Latinos already vote at a lower rate than their non-Latino peers, and Culliton-González says such laws make Hispanics nervous to cast ballots. She added that voter registration among Latinos is down from 2008. While Culliton-González cites voter ID laws and purges as a potential reason, the voting age population was also more excited to vote in 2008 in general, which may contribute to the lower numbers.
"Politics aren't important," she said. "What's important is voting."
She suggests making voter information available in Spanish, recruiting poll workers at naturalization ceremonies, and extending early voting periods and late-night voting options.
The report flags three barriers to Hispanic voter participation, specifically citizenship-based voter purges, proof of citizenship requirements, and photo identification laws.
It also identifies sixteen states that have either adopted or are pushing for citizenship-based voter purges. Those states include Alaska, Arizona, Arkansas, Colorado, Florida, Georgia, Iowa, Kansas, Michigan, New Mexico, North Carolina, Ohio, Tennessee, Texas, Utah and Washington.
While some of the states with the largest Latino populations are not on that list -- California and New York, for example -- nearly 5.5 million registered Latino voters, and 1.1 million naturalized citizens from Latin America, live in those states, according to the report.
And the report indicates that the process some states use to purge voter rolls is prone to error. In Colorado and Florida, for example, the report says the states identified voters for possible purging by comparing their voter registrations with driver's license databases that show which voters identified as immigrants.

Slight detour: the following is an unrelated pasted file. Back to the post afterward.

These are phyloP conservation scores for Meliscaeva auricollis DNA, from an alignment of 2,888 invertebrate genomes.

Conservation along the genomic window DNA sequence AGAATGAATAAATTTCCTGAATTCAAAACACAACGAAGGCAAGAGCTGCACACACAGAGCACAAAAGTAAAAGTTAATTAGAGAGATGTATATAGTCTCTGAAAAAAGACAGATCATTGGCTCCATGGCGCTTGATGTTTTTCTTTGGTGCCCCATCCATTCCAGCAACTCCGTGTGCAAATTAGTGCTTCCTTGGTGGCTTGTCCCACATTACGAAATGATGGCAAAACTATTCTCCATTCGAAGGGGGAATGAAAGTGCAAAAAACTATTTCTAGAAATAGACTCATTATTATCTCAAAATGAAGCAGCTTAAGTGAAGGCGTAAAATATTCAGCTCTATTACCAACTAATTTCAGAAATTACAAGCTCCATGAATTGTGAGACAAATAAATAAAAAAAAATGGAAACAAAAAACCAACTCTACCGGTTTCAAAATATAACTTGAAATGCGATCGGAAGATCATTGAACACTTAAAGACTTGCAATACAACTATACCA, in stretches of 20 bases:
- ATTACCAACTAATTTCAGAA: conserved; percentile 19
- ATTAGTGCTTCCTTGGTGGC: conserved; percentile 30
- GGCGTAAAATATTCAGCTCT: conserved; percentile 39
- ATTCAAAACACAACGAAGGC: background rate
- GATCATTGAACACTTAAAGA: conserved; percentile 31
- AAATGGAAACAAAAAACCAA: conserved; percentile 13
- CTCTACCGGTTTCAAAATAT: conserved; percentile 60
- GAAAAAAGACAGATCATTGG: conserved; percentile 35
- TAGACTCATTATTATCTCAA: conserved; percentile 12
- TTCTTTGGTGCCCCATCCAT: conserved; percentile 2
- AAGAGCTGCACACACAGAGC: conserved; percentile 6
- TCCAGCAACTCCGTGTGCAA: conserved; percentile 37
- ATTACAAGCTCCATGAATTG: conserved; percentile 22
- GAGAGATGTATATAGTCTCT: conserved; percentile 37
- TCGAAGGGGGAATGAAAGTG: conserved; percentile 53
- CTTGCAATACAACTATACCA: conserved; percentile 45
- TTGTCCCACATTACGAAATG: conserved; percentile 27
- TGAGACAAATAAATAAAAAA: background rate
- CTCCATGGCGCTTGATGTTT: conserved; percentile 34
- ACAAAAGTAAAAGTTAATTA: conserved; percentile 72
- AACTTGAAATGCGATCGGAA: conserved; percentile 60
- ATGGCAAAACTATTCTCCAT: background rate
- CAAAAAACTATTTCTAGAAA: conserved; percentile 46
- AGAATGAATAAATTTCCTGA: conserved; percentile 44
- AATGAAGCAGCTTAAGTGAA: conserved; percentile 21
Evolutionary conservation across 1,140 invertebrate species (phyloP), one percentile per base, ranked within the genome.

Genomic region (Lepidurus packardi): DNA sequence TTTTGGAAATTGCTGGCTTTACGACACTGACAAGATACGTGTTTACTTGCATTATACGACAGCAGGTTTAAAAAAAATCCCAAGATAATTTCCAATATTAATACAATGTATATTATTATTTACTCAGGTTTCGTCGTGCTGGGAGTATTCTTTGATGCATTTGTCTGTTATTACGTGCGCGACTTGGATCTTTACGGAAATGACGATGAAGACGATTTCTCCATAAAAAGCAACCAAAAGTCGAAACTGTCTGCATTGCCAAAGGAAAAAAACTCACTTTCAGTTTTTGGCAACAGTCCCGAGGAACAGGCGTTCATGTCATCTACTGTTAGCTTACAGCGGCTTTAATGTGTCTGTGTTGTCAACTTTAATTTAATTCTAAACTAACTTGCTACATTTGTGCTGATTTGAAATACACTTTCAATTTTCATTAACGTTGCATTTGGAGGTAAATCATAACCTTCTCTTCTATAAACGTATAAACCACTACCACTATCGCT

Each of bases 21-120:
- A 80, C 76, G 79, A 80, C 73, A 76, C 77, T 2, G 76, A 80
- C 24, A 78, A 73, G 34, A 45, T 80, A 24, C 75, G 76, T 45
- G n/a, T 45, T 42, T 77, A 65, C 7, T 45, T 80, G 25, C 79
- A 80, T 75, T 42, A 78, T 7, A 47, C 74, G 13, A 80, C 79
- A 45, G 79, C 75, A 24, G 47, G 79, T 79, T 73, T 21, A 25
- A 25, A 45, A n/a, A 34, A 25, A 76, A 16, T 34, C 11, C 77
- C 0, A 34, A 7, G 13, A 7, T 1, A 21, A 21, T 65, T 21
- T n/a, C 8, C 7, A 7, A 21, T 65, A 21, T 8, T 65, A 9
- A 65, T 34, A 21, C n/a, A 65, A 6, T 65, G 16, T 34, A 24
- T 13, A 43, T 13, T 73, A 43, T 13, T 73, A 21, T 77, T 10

But naturalized citizens often receive driver's licenses as legal immigrants before becoming citizens, and thus before registering to vote, meaning the lists of voters to be checked could include naturalized citizens, according to the report. Florida stopped using the system once officials realized the database was outdated.
Laws requiring documents such as a birth certificate or a passport to register to vote are in effect in several states, including Georgia, and a number of states have attempted to pass laws requiring photo identification to cast a ballot.
A law in Pennsylvania was recently returned to a lower court, while South Carolina is currently hearing a similar photo ID case.
Proponents of such laws say they prevent voter fraud, but instances of in-person voter fraud, which the photo ID requirement is designed to prevent, are quite rare.
There are more than 13 million voters in Texas and only 50 cases of voter fraud, according to Texas Attorney General Greg Abbot, who backs such laws. Texas' law was recently shot down in court -- and few of them involved in-person fraud.
Judges in Missouri and Wisconsin have sided with opponents of the voter ID laws, but there are a number of states where voter ID laws are still pending.